When you are a general, you leave your duties and let the succession team move in and take control of the business. However, you are always available to give advice and, if necessary, to step back into the role of commander temporally, or even to reacquire the business in the event that your successors make a major error. In your view, the successors—whether they be your children, your employees, or a third party—will always need your advice, your expertise, and your wisdom.
Key issues for a general
- (+) Your support and your availability are very useful to your successors.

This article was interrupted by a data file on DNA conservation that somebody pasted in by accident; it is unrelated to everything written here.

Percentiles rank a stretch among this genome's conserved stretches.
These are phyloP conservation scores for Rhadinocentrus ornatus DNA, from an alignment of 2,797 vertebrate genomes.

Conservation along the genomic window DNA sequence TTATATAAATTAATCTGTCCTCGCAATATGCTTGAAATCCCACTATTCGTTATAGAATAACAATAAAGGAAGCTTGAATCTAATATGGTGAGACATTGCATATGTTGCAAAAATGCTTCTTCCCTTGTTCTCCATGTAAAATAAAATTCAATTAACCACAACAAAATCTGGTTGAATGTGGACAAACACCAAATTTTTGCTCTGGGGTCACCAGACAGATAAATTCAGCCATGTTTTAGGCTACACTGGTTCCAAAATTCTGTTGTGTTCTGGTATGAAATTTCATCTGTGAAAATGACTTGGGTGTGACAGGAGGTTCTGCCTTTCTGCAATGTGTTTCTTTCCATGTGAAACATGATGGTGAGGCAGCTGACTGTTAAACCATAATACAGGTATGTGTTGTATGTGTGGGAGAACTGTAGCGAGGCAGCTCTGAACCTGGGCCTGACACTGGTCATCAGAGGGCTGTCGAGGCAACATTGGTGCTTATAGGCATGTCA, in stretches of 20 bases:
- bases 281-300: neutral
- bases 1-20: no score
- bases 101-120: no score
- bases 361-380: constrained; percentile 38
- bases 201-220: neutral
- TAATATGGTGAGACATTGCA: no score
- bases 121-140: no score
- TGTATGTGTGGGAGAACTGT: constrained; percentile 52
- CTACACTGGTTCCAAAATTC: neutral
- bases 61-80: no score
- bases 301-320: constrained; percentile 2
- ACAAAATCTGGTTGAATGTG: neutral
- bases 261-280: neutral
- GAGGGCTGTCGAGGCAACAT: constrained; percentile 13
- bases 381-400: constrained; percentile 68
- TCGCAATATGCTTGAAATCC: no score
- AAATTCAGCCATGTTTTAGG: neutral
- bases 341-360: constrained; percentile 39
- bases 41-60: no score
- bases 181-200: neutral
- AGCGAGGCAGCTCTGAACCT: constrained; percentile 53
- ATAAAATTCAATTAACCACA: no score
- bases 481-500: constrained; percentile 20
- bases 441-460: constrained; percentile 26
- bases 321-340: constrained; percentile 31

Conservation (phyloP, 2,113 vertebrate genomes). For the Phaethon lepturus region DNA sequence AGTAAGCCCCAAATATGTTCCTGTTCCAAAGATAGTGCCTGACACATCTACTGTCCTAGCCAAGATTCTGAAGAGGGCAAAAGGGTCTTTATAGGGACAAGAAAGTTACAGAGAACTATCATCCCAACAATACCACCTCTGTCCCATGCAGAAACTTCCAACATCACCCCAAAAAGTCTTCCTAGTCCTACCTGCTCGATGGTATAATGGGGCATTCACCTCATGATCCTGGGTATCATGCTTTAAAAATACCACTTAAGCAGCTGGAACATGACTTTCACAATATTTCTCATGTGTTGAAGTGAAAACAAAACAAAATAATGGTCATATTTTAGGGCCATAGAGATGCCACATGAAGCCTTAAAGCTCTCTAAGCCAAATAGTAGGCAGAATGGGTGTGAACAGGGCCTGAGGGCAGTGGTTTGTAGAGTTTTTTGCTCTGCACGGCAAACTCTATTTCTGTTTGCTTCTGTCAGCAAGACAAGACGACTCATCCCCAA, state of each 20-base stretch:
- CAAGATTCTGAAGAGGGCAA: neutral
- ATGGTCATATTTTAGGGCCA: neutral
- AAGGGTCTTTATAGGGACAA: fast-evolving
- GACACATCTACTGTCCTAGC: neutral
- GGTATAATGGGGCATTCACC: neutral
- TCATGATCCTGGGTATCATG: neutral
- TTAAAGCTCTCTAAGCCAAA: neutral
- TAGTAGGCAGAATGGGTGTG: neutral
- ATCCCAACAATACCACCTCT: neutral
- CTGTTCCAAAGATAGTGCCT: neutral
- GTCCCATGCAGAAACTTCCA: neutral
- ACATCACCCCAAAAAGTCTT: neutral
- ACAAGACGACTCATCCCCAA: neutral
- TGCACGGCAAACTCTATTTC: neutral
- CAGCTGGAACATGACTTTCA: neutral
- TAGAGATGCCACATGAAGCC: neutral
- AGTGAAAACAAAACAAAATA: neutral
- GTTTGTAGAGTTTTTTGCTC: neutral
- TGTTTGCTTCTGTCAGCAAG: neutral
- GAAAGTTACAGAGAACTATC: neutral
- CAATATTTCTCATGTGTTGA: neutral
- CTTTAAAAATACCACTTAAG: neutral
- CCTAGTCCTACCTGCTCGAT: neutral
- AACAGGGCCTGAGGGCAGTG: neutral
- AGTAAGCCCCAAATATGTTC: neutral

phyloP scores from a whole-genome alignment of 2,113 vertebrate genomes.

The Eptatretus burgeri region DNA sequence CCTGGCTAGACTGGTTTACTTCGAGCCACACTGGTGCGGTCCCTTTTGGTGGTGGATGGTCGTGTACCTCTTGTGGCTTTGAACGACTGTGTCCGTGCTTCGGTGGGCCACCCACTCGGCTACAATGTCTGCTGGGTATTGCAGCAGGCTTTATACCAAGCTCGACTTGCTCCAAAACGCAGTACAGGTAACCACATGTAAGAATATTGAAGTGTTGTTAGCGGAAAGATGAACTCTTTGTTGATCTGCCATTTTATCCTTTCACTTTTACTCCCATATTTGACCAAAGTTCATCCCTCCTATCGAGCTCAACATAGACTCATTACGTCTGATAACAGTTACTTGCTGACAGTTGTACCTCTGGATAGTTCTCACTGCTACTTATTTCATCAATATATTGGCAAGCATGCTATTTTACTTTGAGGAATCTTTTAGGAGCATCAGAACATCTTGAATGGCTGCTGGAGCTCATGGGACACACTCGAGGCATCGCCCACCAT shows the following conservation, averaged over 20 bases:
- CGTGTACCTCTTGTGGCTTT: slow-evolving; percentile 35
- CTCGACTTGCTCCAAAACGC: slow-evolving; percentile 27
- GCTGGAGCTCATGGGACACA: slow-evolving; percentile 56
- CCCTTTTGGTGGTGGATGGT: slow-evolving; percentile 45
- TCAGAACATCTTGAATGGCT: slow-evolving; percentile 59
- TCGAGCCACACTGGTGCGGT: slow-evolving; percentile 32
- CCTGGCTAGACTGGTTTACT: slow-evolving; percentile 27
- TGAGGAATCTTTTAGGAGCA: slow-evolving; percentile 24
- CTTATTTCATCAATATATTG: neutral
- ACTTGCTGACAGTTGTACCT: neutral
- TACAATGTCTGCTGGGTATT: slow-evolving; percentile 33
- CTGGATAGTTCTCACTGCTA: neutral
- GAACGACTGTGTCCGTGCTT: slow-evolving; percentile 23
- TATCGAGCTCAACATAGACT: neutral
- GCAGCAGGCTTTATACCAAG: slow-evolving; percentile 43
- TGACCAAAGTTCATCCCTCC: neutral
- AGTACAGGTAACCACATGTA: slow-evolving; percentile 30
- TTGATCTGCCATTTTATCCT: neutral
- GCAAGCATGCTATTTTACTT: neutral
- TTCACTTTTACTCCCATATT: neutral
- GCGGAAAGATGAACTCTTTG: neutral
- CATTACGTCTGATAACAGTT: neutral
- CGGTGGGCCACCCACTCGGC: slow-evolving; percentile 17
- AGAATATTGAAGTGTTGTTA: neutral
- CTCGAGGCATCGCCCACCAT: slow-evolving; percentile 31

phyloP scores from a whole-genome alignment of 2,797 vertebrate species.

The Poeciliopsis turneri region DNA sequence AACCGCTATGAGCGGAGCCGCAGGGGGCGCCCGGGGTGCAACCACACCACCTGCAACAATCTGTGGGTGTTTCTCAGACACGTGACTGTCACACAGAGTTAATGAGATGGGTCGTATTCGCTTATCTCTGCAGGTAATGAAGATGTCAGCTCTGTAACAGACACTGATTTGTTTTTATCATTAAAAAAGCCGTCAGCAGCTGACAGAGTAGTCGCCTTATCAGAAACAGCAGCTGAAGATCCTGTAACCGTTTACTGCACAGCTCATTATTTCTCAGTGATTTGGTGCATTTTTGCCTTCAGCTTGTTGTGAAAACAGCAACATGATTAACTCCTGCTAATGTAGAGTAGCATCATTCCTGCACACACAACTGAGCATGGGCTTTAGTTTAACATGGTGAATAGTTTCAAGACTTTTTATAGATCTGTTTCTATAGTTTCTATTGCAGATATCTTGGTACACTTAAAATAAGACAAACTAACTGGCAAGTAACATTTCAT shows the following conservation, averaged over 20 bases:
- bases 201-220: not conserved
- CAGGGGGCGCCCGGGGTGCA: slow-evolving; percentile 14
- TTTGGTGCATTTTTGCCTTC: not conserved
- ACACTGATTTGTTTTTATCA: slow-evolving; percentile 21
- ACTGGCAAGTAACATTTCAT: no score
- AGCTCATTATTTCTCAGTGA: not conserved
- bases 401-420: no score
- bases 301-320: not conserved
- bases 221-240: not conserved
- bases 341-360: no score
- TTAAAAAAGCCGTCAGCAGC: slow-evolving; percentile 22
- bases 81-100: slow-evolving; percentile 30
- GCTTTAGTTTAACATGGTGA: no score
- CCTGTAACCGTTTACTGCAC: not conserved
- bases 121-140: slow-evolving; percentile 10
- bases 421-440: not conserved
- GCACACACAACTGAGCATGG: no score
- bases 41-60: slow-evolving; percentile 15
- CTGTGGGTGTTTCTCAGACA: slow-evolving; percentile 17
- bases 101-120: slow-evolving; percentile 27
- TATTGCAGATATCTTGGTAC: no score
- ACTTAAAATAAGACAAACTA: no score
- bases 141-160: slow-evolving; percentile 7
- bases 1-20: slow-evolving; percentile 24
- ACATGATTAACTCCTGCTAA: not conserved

- (-) You are incapable of completely relinquishing the role of commander-in-chief at the business.
What will the transfer of your business look like?
- You leave the business but remain available to give advice to your successors.
- You will prefer a transfer within your family or an employee buy-out because it will allow you to maintain a degree of control over operations and to continue being an authority figure at the business.
- For you, it is above all important that your successors recognize your expertise as an essential asset to their work.
Without me, my successors would be unable to keep the business running.
- Poza, E. J. (2013). Family business. Cengage Learning.
- Sonnenfeld, J. (1991). The hero’s farewell: What happens when CEOs retire. Oxford University Press.